End of school year; end of era

End of school year; end of era

ATWOOD -- Soon everyone will go their separate ways. For students at one school, a goodbye after graduation means more this year than ever before.
ATWOOD -- Soon everyone will go their separate ways. For students at one school, a goodbye after graduation means more this year than ever before. Atwood-Hammond High School will be torn down this summer. Its students will consolidate with Arthur-Lovington next year, so this week will be the last for the Rajahs. WCIA-3's Anna Carrera has more on the seniors' bittersweet ending.

They're glad they got to be the last graduating class, but they say the community will be different after their high school is gone.

In a village of about 1,300 people, every business and building adds to the history. Atwood-Hammond High is no exception.

"My grandparents went here and then my mom went here and so did my aunt," said senior Reilly Ferrell.  

For the 32 seniors there now, the year has been full of exciting moments.

"It's been more than what I thought it was going to be," said senior Chantell Bonham.  

"Everything has just been bigger and better this year because it's the last for everybody, not just us," said senior Alex Miller.  

People packed the house for basketball games.

"The gym, because of sports," said Bonham. "That's usually where you leave it all is on the court."

Lately, the gym has been empty. Soon, it won't be here at all.

"I feel like we're losing our identity," said Ferrell. "It's going to be weird driving past this and seeing that's where the old school was and it's not there anymore."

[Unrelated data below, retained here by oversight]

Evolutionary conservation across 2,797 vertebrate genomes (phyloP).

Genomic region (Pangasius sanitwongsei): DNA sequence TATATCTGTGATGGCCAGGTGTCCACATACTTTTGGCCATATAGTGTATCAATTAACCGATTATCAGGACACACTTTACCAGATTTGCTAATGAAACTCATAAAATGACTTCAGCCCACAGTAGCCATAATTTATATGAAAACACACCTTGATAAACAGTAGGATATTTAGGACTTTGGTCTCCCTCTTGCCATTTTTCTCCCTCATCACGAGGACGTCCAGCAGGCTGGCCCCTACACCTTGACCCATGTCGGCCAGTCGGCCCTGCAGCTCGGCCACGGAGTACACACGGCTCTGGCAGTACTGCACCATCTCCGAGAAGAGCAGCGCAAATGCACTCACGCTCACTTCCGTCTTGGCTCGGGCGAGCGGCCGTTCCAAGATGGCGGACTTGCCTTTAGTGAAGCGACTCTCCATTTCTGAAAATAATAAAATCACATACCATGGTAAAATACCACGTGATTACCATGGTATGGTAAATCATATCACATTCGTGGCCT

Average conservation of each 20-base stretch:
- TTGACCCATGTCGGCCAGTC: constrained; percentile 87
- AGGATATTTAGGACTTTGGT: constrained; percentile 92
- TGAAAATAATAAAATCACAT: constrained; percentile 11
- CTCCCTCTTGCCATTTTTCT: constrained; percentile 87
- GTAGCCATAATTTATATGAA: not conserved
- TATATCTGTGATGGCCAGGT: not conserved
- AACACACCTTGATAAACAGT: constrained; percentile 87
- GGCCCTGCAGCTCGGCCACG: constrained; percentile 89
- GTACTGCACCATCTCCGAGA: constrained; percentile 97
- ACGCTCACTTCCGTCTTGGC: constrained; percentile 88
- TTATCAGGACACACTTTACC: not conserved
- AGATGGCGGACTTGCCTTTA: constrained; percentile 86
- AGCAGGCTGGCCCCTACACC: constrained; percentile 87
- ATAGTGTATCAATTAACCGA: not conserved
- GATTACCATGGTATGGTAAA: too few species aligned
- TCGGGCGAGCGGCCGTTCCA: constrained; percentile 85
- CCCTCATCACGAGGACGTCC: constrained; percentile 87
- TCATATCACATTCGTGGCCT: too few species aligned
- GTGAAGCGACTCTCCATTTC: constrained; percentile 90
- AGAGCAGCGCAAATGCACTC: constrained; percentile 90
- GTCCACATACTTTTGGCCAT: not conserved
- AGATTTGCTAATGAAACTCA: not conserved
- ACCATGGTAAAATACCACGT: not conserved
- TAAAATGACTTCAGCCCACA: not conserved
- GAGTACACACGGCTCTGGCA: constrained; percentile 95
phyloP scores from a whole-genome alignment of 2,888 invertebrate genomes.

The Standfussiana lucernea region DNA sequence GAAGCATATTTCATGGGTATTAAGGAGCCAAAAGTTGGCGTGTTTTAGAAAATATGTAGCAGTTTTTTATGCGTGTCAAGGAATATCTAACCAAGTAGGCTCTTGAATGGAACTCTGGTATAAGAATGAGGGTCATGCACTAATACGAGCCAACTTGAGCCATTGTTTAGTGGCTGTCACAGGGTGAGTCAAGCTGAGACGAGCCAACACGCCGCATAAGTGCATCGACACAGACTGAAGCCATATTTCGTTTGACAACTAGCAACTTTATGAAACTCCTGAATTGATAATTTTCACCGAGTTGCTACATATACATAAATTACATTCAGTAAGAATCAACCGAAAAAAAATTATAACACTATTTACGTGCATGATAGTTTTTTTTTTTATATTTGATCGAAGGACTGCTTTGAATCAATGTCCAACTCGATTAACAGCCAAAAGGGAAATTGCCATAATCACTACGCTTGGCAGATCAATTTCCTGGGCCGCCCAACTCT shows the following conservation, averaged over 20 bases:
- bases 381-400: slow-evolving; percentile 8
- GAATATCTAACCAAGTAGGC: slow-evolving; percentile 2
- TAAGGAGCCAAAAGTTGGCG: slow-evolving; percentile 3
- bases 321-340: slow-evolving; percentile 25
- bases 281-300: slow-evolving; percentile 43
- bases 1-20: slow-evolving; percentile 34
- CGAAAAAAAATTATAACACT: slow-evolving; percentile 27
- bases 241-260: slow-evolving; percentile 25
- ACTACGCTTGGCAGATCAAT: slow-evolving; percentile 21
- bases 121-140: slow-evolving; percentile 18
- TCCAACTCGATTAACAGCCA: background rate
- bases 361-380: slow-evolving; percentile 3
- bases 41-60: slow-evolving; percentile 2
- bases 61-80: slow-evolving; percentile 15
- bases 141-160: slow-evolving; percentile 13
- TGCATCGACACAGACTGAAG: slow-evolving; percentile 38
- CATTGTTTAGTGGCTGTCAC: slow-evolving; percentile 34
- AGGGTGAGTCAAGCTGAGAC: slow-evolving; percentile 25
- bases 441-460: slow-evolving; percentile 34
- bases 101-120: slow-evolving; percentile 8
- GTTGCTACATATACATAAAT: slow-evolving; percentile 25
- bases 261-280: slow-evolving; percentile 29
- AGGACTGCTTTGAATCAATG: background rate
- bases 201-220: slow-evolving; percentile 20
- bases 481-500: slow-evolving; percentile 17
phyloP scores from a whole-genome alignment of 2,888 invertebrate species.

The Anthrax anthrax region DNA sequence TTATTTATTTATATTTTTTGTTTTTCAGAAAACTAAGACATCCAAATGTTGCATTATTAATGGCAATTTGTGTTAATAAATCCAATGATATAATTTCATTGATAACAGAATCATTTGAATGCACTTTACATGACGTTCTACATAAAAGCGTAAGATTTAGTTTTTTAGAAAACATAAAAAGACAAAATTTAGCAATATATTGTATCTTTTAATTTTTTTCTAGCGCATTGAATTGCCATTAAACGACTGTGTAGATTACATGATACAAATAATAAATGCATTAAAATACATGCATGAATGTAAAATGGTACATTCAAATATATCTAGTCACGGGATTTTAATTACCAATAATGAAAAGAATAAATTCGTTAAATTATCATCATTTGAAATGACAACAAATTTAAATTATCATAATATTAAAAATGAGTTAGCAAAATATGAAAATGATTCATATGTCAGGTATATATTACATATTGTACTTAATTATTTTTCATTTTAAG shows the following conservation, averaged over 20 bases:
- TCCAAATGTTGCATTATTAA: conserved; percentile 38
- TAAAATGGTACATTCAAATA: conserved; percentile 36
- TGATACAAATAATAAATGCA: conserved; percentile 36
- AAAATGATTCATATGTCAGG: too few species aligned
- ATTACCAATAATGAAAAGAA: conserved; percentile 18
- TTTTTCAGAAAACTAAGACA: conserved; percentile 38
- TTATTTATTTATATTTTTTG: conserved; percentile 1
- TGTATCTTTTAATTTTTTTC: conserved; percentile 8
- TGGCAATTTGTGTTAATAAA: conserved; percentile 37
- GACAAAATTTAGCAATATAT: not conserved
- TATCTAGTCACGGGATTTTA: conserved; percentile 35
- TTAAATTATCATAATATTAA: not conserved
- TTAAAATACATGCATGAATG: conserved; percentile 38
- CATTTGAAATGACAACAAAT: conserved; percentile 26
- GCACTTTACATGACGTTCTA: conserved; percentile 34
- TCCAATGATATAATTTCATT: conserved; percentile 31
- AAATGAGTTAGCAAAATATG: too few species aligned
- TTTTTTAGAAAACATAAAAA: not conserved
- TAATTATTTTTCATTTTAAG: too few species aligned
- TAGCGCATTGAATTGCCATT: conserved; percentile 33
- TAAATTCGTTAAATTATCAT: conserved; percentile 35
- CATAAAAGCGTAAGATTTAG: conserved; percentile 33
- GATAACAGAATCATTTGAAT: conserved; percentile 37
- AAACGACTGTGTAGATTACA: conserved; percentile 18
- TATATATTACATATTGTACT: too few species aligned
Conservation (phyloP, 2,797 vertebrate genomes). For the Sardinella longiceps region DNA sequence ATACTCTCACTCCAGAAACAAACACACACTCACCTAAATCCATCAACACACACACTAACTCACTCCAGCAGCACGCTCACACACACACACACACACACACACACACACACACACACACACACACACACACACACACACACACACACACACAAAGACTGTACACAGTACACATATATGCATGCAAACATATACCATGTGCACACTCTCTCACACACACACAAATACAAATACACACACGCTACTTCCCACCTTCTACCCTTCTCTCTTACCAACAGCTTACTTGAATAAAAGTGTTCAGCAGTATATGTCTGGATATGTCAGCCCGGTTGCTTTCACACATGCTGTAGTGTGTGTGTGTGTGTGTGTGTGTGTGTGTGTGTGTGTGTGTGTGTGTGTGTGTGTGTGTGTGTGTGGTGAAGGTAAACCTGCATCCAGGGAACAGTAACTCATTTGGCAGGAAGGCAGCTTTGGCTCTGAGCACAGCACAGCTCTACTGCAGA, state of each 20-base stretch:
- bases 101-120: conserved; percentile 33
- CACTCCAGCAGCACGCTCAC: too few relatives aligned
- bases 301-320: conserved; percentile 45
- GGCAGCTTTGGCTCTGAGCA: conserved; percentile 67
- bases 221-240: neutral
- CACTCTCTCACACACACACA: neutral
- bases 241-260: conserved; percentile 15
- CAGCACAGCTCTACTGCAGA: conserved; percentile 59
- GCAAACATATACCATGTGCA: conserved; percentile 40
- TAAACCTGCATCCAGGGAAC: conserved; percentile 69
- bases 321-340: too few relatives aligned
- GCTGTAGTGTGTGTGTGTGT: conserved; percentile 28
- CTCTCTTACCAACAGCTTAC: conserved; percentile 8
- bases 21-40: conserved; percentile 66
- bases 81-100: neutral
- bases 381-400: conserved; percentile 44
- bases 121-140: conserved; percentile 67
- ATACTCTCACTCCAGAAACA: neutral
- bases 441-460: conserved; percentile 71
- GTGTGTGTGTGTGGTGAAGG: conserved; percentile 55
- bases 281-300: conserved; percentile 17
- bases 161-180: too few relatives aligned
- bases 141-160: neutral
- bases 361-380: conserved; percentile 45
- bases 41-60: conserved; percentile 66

They all knew it was coming, but it wasn't until boxes and stacks of stuff started to outnumber the students that it started setting in.

"Seeing stuff being packed up and being ready to go has made people feel bittersweet," said Bonham.  

As the last day gets closer, people wonder what will happen after the school is gone. But, instead of being sad about losing the school, some say they should just focus on what future students have to gain.

"Regardless of what building they're in or what their school name is or mascot, I'm confident that they're smart, successful students," said family and consumer sciences teacher Josclyn Mohr. "Regardless of where they go to school, they're going to be successful."

Of the senior class, more than half have been together since kindergarten. Some school supplies will be sent to Arthur-Lovington or auctioned off. The building is set to be town down this summer.
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